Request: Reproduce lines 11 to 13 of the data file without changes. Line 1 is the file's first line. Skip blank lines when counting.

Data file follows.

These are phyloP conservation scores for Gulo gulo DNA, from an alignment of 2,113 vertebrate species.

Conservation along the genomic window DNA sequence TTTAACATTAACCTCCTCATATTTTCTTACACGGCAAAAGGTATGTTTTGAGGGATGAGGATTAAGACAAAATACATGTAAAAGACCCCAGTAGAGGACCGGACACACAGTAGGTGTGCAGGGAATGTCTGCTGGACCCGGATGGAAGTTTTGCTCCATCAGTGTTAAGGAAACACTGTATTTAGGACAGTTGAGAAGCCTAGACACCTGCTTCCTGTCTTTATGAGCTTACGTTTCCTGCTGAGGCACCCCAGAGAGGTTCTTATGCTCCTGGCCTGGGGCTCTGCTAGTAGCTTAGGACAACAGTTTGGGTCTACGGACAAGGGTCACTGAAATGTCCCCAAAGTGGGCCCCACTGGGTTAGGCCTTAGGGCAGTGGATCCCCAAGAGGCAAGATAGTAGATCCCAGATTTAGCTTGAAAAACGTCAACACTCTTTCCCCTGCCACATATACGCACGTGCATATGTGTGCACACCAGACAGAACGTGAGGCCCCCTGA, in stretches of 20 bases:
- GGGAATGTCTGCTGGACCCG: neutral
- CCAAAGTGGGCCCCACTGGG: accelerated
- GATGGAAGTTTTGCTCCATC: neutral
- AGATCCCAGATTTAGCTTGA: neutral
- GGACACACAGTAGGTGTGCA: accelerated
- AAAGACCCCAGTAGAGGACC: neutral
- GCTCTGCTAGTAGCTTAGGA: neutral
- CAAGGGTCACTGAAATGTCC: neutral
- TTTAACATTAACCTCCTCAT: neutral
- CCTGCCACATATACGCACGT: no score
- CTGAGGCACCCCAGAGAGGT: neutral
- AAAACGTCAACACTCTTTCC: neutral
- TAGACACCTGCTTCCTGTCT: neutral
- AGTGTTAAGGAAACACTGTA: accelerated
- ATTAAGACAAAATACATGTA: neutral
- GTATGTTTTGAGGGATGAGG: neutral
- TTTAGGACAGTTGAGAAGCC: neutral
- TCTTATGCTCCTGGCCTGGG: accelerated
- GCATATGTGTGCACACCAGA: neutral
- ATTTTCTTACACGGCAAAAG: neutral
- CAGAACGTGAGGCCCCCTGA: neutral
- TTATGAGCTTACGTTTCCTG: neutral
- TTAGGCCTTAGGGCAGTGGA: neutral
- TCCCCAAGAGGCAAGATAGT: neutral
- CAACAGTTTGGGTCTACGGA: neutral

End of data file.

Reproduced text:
- TTTAACATTAACCTCCTCAT: neutral
- CCTGCCACATATACGCACGT: no score
- CTGAGGCACCCCAGAGAGGT: neutral